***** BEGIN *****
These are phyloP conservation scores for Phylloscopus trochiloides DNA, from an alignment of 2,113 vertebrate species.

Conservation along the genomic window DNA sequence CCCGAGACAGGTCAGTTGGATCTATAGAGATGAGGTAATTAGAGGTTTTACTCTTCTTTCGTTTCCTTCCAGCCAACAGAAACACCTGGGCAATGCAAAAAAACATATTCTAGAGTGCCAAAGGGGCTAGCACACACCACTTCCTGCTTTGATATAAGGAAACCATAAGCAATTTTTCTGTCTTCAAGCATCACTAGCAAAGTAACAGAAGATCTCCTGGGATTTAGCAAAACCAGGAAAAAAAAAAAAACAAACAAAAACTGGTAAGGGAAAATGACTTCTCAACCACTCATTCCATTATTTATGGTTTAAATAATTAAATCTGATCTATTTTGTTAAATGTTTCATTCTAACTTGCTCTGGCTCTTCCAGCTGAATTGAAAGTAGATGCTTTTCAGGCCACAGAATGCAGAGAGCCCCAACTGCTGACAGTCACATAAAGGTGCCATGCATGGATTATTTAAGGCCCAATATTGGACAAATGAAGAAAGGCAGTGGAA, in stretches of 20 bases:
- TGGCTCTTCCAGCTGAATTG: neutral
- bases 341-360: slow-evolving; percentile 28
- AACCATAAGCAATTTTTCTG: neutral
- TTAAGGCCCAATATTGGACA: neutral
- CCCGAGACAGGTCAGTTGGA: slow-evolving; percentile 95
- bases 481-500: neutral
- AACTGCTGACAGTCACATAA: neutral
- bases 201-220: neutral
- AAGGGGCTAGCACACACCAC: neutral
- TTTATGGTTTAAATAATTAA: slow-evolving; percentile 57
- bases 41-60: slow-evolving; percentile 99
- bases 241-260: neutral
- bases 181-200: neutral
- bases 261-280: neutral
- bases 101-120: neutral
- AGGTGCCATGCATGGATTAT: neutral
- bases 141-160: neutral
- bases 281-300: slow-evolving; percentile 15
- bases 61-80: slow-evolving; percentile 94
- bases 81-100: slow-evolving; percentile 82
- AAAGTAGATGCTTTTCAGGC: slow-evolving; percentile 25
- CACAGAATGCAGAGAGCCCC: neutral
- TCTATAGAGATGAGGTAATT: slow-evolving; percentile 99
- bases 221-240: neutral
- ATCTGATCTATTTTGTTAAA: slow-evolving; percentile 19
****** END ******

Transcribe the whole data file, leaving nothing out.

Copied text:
These are phyloP conservation scores for Phylloscopus trochiloides DNA, from an alignment of 2,113 vertebrate species.

Conservation along the genomic window DNA sequence CCCGAGACAGGTCAGTTGGATCTATAGAGATGAGGTAATTAGAGGTTTTACTCTTCTTTCGTTTCCTTCCAGCCAACAGAAACACCTGGGCAATGCAAAAAAACATATTCTAGAGTGCCAAAGGGGCTAGCACACACCACTTCCTGCTTTGATATAAGGAAACCATAAGCAATTTTTCTGTCTTCAAGCATCACTAGCAAAGTAACAGAAGATCTCCTGGGATTTAGCAAAACCAGGAAAAAAAAAAAAACAAACAAAAACTGGTAAGGGAAAATGACTTCTCAACCACTCATTCCATTATTTATGGTTTAAATAATTAAATCTGATCTATTTTGTTAAATGTTTCATTCTAACTTGCTCTGGCTCTTCCAGCTGAATTGAAAGTAGATGCTTTTCAGGCCACAGAATGCAGAGAGCCCCAACTGCTGACAGTCACATAAAGGTGCCATGCATGGATTATTTAAGGCCCAATATTGGACAAATGAAGAAAGGCAGTGGAA, in stretches of 20 bases:
- TGGCTCTTCCAGCTGAATTG: neutral
- bases 341-360: slow-evolving; percentile 28
- AACCATAAGCAATTTTTCTG: neutral
- TTAAGGCCCAATATTGGACA: neutral
- CCCGAGACAGGTCAGTTGGA: slow-evolving; percentile 95
- bases 481-500: neutral
- AACTGCTGACAGTCACATAA: neutral
- bases 201-220: neutral
- AAGGGGCTAGCACACACCAC: neutral
- TTTATGGTTTAAATAATTAA: slow-evolving; percentile 57
- bases 41-60: slow-evolving; percentile 99
- bases 241-260: neutral
- bases 181-200: neutral
- bases 261-280: neutral
- bases 101-120: neutral
- AGGTGCCATGCATGGATTAT: neutral
- bases 141-160: neutral
- bases 281-300: slow-evolving; percentile 15
- bases 61-80: slow-evolving; percentile 94
- bases 81-100: slow-evolving; percentile 82
- AAAGTAGATGCTTTTCAGGC: slow-evolving; percentile 25
- CACAGAATGCAGAGAGCCCC: neutral
- TCTATAGAGATGAGGTAATT: slow-evolving; percentile 99
- bases 221-240: neutral
- ATCTGATCTATTTTGTTAAA: slow-evolving; percentile 19